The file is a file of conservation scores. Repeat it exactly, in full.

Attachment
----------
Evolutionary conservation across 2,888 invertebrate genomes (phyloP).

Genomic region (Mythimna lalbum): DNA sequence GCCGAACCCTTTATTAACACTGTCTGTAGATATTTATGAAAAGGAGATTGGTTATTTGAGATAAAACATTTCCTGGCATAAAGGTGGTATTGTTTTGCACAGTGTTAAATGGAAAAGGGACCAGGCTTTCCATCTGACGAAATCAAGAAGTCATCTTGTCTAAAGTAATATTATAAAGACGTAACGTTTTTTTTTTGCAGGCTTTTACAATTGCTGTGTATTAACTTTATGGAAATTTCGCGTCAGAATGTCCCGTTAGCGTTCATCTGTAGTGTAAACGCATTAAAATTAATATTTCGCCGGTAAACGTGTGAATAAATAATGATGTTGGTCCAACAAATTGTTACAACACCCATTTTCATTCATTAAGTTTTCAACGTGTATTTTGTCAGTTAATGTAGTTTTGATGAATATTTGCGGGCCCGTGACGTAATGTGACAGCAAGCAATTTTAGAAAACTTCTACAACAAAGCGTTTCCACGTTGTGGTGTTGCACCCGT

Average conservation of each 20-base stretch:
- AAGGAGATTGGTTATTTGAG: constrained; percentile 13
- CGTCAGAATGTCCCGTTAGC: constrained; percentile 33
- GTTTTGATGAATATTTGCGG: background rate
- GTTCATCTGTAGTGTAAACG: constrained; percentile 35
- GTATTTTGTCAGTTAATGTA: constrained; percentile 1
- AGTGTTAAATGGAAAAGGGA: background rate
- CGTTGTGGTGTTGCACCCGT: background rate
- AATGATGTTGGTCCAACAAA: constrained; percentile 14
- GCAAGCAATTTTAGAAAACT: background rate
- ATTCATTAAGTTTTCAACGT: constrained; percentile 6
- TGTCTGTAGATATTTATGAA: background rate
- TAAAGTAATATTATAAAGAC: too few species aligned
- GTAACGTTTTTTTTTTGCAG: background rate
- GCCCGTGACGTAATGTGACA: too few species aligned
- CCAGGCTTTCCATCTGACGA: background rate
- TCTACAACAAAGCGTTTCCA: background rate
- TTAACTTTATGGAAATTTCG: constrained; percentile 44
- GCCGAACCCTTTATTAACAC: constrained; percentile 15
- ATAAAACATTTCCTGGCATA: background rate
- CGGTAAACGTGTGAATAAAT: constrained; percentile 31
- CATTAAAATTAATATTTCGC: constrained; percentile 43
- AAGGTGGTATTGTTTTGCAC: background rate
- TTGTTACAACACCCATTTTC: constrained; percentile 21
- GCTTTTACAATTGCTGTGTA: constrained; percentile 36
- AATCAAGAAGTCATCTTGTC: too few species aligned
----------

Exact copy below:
Evolutionary conservation across 2,888 invertebrate genomes (phyloP).

Genomic region (Mythimna lalbum): DNA sequence GCCGAACCCTTTATTAACACTGTCTGTAGATATTTATGAAAAGGAGATTGGTTATTTGAGATAAAACATTTCCTGGCATAAAGGTGGTATTGTTTTGCACAGTGTTAAATGGAAAAGGGACCAGGCTTTCCATCTGACGAAATCAAGAAGTCATCTTGTCTAAAGTAATATTATAAAGACGTAACGTTTTTTTTTTGCAGGCTTTTACAATTGCTGTGTATTAACTTTATGGAAATTTCGCGTCAGAATGTCCCGTTAGCGTTCATCTGTAGTGTAAACGCATTAAAATTAATATTTCGCCGGTAAACGTGTGAATAAATAATGATGTTGGTCCAACAAATTGTTACAACACCCATTTTCATTCATTAAGTTTTCAACGTGTATTTTGTCAGTTAATGTAGTTTTGATGAATATTTGCGGGCCCGTGACGTAATGTGACAGCAAGCAATTTTAGAAAACTTCTACAACAAAGCGTTTCCACGTTGTGGTGTTGCACCCGT

Average conservation of each 20-base stretch:
- AAGGAGATTGGTTATTTGAG: constrained; percentile 13
- CGTCAGAATGTCCCGTTAGC: constrained; percentile 33
- GTTTTGATGAATATTTGCGG: background rate
- GTTCATCTGTAGTGTAAACG: constrained; percentile 35
- GTATTTTGTCAGTTAATGTA: constrained; percentile 1
- AGTGTTAAATGGAAAAGGGA: background rate
- CGTTGTGGTGTTGCACCCGT: background rate
- AATGATGTTGGTCCAACAAA: constrained; percentile 14
- GCAAGCAATTTTAGAAAACT: background rate
- ATTCATTAAGTTTTCAACGT: constrained; percentile 6
- TGTCTGTAGATATTTATGAA: background rate
- TAAAGTAATATTATAAAGAC: too few species aligned
- GTAACGTTTTTTTTTTGCAG: background rate
- GCCCGTGACGTAATGTGACA: too few species aligned
- CCAGGCTTTCCATCTGACGA: background rate
- TCTACAACAAAGCGTTTCCA: background rate
- TTAACTTTATGGAAATTTCG: constrained; percentile 44
- GCCGAACCCTTTATTAACAC: constrained; percentile 15
- ATAAAACATTTCCTGGCATA: background rate
- CGGTAAACGTGTGAATAAAT: constrained; percentile 31
- CATTAAAATTAATATTTCGC: constrained; percentile 43
- AAGGTGGTATTGTTTTGCAC: background rate
- TTGTTACAACACCCATTTTC: constrained; percentile 21
- GCTTTTACAATTGCTGTGTA: constrained; percentile 36
- AATCAAGAAGTCATCTTGTC: too few species aligned